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Designing an ergonomic workplace

As people spend more time on their computers at the office and at home, our desk accessories and work surroundings have become more important to us for comfort and productivity.

Studies have shown that our evolving workplace can cause substantial injuries over time based on how we move and function throughout the day. As a result, there’s a greater focus on developing a more ergonomic office environment – everything from the keyboard and mouse, to the chair and desk.

Ergonomics help optimise the well-being of humans and their overall performance, while taking into account individual preferences and physical makeup. A proper ergonomic design evaluates the interaction between a person and their technology, considering the demands of each in order to lessen muscle fatigue and strain, as well as reduce the number and severity of work-related musculoskeletal disorders. In doing so, productivity goes up and there’s a stronger relationship built between us and our technology.

We believe this type of thinking should extend to our mobile devices as well. Phones and tablets are quickly replacing our desktops and the need to be confined to an office. A 2014 study by Flurry (opens in new tab), a digital analytics firm, stated that the average American consumer spends approximately 2 hours and 57 minutes on their phone per day. Working remotely has become more common and people will continue using their smartphones for leisure social activities. With all these factors, we, as smartphone designers, need to prioritise and balance comfort, functionality and aesthetic appeal in order to create an ergonomically user-friendly system design.

Although few phones focus on ergonomics, some designs have features that allow people to hold the phone comfortably. For example, those phones have an arched back cover that fits perfectly into the palm of a user’s hand, including a curved surface with solid pressure and weight to make the phone less likely to be dropped. Even the perfect texture of a screen can prevent a phone from slipping out of your hand. This feature would also help with preventing phone damage such as cracked screens.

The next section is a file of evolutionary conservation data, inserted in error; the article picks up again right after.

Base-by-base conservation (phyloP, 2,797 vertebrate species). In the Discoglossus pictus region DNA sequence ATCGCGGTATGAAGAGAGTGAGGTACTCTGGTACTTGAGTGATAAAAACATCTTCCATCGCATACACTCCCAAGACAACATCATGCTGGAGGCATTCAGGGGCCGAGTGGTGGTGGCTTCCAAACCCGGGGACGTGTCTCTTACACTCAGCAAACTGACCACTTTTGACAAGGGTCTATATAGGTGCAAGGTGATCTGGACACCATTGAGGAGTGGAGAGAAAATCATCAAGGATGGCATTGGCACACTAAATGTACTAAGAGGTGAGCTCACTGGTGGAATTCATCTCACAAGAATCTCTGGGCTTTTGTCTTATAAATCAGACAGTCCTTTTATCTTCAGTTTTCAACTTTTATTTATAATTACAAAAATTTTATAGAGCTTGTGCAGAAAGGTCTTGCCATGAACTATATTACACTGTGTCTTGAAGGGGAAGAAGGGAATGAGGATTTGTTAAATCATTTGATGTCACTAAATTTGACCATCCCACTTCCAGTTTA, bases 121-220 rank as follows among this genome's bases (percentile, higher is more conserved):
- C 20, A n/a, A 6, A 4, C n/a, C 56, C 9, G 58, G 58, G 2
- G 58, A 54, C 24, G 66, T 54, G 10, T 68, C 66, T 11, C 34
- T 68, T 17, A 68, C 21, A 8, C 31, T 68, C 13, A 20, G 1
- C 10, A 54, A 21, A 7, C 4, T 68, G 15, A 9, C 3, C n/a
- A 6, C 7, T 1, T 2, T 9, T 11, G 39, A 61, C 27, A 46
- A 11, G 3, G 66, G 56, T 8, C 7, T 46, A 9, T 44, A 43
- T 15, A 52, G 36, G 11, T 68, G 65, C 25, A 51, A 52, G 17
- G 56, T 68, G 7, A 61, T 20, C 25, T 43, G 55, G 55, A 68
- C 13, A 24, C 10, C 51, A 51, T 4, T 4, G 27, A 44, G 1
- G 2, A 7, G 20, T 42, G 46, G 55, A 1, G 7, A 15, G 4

In addition, another ergonomic feature consumers should expect from their smartphones is the Force Touch - a revolutionary pressure control experience for the user. For example, while viewing photos, the user can quickly preview and enlarge the pictures by pressing the screen with one finger, streamlining the operations of a traditional phone. This allows the user to increase productivity and lessen muscle strain from added motions. If the user doesn’t want to keep a certain picture, they can press down with more pressure and the phone will delete the picture automatically. Other benefits of pressure-sensitive technology include the function of answering a phone call or switching to hands free mode through a long press with your finger. All of these features allow the person to use only one hand on their phone, freeing the other and streamlining operational steps on their device.

In order to increase productivity for their customers, smartphone manufacturers need to focus on ergonomic design to increase functionality and user-friendliness. Some phones have an advanced chip level security and one-key unlock technology, which improves the user recognition speed by 100 per cent, with more accurate self-learning functions. Also known as a fingerprint feature, this technology can be used to control the notification bar, double-click to erase unread notifications, and slide to preview pictures.

All of these options maximise the use of a one-hand operation on a smartphone and with all the time we spend on our devices, it’s important to continue building ergonomic features on smartphones to provide interactive comfort and usability.

In order to continue improving performance and optimising on our well-being, we, as smartphone makers, need to make this a priority.

Clement Wong, VP, Global Product Marketing at Huawei Device Co. Ltd (opens in new tab)

Image source: Shutterstock/Jeanette Dietl (opens in new tab)